The CD has far too hard of edge, leaning too much on really loud guitar lyrics on some of the songs. But it combines those with excellent piano, strings and vocals for something that is worthy of listening to. I've seen numerous sites describe the band as a hard rock group fronted by Sarah McLachlan. It's something different than normal, needless to say. Tracks such as “My Immortal,” from Fallen and “Missing,” from the more recent album discussed below, even drop the excessive guitar for piano and a synth background of voices, respectively.

Things were looking good until the CD came out. Shortly thereafter, Moody, in an interview questioned the popularity of the CD in Christian circles (it was climbing the Billboard Christian chart) using some rather strong language. Moody, having been involved in the decision to market the CD to Christian stores shouldn't have been surprised. Amy Lee, his co-founder of the band, also peppered the interview with vulgar language. Wind-Up, not wanting to alienate Christian stores from itself, immediately recalled the CD's and brought an end to Evanescence's time in Christian bookstores.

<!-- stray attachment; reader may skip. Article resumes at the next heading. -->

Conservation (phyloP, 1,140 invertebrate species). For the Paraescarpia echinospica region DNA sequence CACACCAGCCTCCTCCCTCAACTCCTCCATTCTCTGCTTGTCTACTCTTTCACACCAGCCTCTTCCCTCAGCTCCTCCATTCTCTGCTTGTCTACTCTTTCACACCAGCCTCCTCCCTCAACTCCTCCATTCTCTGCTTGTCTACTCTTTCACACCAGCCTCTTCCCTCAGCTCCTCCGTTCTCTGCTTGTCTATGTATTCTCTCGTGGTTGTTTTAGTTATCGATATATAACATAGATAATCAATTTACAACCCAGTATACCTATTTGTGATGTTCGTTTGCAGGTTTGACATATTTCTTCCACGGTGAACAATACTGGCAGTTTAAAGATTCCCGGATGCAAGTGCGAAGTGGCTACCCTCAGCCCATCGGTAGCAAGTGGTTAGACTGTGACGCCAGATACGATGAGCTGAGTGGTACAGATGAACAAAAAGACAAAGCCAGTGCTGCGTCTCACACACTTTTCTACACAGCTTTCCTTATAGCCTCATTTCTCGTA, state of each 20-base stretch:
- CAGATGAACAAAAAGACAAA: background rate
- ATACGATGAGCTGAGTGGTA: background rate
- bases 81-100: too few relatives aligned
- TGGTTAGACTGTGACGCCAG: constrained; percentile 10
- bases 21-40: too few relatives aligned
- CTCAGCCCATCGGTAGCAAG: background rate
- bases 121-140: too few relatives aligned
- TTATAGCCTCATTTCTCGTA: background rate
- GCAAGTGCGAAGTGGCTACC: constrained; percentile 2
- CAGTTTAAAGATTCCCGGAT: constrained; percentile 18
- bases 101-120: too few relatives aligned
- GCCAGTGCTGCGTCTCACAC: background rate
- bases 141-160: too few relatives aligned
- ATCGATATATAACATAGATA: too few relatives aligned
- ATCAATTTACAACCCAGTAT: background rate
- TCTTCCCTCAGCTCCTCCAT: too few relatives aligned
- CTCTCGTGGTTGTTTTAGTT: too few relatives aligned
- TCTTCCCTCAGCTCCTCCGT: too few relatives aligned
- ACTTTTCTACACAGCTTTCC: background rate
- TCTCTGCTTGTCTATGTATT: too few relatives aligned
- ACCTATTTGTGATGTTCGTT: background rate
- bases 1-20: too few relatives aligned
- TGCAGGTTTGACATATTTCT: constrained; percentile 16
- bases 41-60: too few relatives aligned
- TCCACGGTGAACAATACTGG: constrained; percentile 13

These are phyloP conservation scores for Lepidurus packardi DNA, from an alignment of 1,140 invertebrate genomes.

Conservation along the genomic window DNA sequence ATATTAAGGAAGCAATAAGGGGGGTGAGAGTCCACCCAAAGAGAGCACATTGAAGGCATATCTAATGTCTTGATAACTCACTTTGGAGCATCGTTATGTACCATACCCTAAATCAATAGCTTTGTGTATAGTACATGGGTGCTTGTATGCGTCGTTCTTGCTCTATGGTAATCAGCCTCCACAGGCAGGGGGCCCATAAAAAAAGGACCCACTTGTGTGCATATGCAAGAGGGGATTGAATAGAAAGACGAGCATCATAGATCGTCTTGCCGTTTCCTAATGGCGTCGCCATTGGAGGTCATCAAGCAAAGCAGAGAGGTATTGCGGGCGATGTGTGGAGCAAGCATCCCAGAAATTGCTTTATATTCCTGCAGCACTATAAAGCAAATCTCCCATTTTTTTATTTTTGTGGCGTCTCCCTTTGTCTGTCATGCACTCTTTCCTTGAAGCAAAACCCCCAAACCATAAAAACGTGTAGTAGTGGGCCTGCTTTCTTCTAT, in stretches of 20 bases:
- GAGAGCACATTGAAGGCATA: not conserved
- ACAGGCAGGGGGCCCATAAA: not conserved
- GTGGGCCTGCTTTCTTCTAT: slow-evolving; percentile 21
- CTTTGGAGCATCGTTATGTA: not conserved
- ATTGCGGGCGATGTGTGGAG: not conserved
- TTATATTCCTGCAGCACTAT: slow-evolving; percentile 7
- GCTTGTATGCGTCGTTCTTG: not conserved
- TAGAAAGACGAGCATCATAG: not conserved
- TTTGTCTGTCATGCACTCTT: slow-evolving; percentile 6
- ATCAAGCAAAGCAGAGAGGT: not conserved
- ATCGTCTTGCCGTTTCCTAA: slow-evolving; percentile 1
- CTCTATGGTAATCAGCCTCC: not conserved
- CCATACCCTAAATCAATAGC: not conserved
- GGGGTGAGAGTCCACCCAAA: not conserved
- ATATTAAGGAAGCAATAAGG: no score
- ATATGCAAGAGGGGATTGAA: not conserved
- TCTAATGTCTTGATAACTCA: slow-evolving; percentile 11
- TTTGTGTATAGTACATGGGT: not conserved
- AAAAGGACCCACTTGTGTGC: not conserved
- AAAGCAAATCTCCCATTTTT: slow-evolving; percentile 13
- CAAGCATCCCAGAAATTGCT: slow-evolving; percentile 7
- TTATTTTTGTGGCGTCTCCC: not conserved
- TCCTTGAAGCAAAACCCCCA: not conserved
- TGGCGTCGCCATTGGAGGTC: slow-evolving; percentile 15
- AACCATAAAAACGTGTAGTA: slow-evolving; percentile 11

After this occurrence, Christianity Today withdrew its prior review with a story of the incident (which was also reported widely elsewhere). Their new piece, like one published by Focus on the Family expressed concerns about Evanescence, although both continued to affirm the artistic aspect of the work.

Since that time, a number of things have happened. In October of 2003, Moody left (willingly or not isn't clear) to avert an imminent break up of it. It is rather interesting this occurred only months after the group decided to distance itself from its Christian faith. With only Lee remaining at the helm, Evanescence released a new CD this past fall that demonstrated the increasing depths it has fallen to. Anywhere But Home, is, for the most part, an unspectacular live audio CD and DVD combo. Its one real redeeming aspect is a studio recorded track entitled “Missing,” a haunting, quiet track that sounds somewhat more along the lines of “My Immortal” than their other works, and is well worth listening to if you liked the older track.